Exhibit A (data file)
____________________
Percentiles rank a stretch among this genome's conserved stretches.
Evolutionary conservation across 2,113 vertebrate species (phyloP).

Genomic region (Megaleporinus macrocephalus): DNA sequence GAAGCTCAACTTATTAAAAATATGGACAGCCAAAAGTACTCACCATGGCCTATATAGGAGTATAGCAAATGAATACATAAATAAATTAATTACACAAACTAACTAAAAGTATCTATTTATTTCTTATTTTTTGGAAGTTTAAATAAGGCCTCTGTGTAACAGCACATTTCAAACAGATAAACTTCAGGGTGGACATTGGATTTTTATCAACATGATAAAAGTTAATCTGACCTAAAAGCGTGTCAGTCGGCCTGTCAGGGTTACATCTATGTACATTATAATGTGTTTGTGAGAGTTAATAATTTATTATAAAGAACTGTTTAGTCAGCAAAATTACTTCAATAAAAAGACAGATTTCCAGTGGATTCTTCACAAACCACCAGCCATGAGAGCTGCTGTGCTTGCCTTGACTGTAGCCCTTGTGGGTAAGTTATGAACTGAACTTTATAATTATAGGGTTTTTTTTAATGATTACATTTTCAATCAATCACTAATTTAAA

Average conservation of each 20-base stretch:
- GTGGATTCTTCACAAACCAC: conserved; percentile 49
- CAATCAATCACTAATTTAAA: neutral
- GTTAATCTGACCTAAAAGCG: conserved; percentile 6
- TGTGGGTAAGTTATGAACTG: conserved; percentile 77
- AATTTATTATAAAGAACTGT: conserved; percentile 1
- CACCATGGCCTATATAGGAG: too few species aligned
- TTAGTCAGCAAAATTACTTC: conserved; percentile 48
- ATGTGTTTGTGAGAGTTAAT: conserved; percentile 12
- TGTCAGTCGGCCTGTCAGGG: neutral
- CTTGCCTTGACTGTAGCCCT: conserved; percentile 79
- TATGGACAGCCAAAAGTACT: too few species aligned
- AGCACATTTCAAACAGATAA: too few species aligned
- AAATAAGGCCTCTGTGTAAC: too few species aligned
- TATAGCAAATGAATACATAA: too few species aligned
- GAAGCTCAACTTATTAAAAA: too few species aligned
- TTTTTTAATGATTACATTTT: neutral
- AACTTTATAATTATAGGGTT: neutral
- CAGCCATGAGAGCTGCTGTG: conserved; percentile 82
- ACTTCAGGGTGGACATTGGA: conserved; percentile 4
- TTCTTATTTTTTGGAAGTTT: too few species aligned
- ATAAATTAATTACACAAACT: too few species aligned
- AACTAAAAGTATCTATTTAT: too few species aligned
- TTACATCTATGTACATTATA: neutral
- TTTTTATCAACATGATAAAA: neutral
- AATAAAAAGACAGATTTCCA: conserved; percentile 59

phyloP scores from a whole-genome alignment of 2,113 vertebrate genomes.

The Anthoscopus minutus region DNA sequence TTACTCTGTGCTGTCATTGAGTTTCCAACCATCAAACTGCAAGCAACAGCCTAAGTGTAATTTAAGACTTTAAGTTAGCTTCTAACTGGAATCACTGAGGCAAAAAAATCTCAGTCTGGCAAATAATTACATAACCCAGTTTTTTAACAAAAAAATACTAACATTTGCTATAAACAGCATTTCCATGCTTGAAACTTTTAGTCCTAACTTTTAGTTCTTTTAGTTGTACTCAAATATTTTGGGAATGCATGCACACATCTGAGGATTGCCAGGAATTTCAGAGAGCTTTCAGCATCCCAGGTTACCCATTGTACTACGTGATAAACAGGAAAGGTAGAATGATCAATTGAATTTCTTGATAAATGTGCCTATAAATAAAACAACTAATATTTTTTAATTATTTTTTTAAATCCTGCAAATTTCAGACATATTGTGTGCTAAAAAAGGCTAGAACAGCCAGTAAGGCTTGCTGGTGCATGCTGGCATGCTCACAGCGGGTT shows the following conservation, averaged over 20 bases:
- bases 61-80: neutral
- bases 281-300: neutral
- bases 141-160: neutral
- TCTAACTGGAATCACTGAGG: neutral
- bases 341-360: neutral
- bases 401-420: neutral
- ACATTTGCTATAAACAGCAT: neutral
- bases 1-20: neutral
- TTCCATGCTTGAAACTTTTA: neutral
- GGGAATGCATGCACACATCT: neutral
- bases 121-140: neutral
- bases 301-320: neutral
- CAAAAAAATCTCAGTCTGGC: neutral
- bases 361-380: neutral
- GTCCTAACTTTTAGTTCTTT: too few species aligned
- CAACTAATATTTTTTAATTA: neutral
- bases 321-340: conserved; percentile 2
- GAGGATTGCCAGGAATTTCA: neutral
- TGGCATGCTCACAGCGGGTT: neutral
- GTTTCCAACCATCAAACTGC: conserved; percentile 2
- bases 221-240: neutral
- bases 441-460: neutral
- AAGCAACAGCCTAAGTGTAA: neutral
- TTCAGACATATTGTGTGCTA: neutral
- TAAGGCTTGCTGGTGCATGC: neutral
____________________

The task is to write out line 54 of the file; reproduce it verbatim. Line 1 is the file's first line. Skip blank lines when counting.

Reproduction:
- AAGCAACAGCCTAAGTGTAA: neutral